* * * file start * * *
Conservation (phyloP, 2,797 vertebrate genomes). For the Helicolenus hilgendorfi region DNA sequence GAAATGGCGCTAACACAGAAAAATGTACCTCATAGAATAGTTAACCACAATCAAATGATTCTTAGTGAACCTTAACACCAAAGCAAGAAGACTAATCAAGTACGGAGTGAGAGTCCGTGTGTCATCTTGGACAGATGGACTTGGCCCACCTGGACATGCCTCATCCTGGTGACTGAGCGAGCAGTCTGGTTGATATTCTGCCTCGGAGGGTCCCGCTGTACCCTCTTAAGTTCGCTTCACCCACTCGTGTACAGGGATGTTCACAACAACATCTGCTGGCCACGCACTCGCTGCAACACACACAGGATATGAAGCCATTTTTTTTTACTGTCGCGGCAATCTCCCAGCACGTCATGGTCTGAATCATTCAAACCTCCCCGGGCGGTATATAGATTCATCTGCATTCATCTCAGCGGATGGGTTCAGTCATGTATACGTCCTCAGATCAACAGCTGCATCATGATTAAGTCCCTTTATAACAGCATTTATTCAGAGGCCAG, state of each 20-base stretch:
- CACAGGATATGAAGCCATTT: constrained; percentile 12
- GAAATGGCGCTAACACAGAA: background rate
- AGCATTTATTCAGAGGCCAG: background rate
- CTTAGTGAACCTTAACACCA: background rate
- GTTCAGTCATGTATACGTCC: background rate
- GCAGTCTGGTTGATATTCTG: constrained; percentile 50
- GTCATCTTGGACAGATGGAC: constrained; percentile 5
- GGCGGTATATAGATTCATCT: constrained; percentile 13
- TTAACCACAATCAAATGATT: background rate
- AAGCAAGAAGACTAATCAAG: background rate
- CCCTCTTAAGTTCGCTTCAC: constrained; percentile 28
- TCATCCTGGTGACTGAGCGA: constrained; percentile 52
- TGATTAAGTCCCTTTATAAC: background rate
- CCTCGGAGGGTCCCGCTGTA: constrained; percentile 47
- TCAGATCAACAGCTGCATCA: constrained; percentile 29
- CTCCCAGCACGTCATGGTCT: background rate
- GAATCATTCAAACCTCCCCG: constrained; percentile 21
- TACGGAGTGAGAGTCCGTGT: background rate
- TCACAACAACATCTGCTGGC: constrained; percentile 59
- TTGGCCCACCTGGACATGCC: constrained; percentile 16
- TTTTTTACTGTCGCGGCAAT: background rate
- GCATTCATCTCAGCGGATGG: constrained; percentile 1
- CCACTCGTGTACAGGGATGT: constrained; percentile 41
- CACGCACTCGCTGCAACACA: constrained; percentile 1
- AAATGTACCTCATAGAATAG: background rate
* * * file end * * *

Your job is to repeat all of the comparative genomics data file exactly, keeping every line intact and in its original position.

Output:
Conservation (phyloP, 2,797 vertebrate genomes). For the Helicolenus hilgendorfi region DNA sequence GAAATGGCGCTAACACAGAAAAATGTACCTCATAGAATAGTTAACCACAATCAAATGATTCTTAGTGAACCTTAACACCAAAGCAAGAAGACTAATCAAGTACGGAGTGAGAGTCCGTGTGTCATCTTGGACAGATGGACTTGGCCCACCTGGACATGCCTCATCCTGGTGACTGAGCGAGCAGTCTGGTTGATATTCTGCCTCGGAGGGTCCCGCTGTACCCTCTTAAGTTCGCTTCACCCACTCGTGTACAGGGATGTTCACAACAACATCTGCTGGCCACGCACTCGCTGCAACACACACAGGATATGAAGCCATTTTTTTTTACTGTCGCGGCAATCTCCCAGCACGTCATGGTCTGAATCATTCAAACCTCCCCGGGCGGTATATAGATTCATCTGCATTCATCTCAGCGGATGGGTTCAGTCATGTATACGTCCTCAGATCAACAGCTGCATCATGATTAAGTCCCTTTATAACAGCATTTATTCAGAGGCCAG, state of each 20-base stretch:
- CACAGGATATGAAGCCATTT: constrained; percentile 12
- GAAATGGCGCTAACACAGAA: background rate
- AGCATTTATTCAGAGGCCAG: background rate
- CTTAGTGAACCTTAACACCA: background rate
- GTTCAGTCATGTATACGTCC: background rate
- GCAGTCTGGTTGATATTCTG: constrained; percentile 50
- GTCATCTTGGACAGATGGAC: constrained; percentile 5
- GGCGGTATATAGATTCATCT: constrained; percentile 13
- TTAACCACAATCAAATGATT: background rate
- AAGCAAGAAGACTAATCAAG: background rate
- CCCTCTTAAGTTCGCTTCAC: constrained; percentile 28
- TCATCCTGGTGACTGAGCGA: constrained; percentile 52
- TGATTAAGTCCCTTTATAAC: background rate
- CCTCGGAGGGTCCCGCTGTA: constrained; percentile 47
- TCAGATCAACAGCTGCATCA: constrained; percentile 29
- CTCCCAGCACGTCATGGTCT: background rate
- GAATCATTCAAACCTCCCCG: constrained; percentile 21
- TACGGAGTGAGAGTCCGTGT: background rate
- TCACAACAACATCTGCTGGC: constrained; percentile 59
- TTGGCCCACCTGGACATGCC: constrained; percentile 16
- TTTTTTACTGTCGCGGCAAT: background rate
- GCATTCATCTCAGCGGATGG: constrained; percentile 1
- CCACTCGTGTACAGGGATGT: constrained; percentile 41
- CACGCACTCGCTGCAACACA: constrained; percentile 1
- AAATGTACCTCATAGAATAG: background rate